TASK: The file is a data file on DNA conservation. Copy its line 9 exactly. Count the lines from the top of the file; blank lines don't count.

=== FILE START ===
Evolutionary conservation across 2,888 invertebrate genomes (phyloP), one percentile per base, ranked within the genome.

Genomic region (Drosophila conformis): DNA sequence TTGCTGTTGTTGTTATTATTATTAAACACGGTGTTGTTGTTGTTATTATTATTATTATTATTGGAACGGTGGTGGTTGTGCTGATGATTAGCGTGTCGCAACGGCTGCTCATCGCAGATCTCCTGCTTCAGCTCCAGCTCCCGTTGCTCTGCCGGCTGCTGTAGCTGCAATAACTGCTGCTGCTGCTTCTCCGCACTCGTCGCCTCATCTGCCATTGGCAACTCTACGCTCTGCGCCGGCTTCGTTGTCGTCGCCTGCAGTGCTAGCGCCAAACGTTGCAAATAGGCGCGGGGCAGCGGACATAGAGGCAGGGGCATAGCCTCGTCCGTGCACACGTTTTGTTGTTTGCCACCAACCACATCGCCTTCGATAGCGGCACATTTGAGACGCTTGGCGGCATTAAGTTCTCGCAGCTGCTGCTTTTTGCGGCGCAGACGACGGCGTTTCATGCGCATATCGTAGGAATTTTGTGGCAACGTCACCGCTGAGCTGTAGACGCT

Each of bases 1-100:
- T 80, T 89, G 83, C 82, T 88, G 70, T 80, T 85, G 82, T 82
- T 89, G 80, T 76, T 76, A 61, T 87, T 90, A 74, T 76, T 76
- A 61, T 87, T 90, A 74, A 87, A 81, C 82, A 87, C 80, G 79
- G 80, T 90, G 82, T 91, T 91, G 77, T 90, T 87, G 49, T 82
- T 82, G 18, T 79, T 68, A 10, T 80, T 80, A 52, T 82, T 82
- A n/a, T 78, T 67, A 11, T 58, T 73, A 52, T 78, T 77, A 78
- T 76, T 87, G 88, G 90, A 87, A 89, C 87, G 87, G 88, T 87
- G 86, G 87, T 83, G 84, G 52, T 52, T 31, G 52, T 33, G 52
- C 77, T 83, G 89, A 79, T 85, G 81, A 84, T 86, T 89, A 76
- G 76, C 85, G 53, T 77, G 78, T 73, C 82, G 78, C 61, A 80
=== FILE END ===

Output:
- A n/a, T 78, T 67, A 11, T 58, T 73, A 52, T 78, T 77, A 78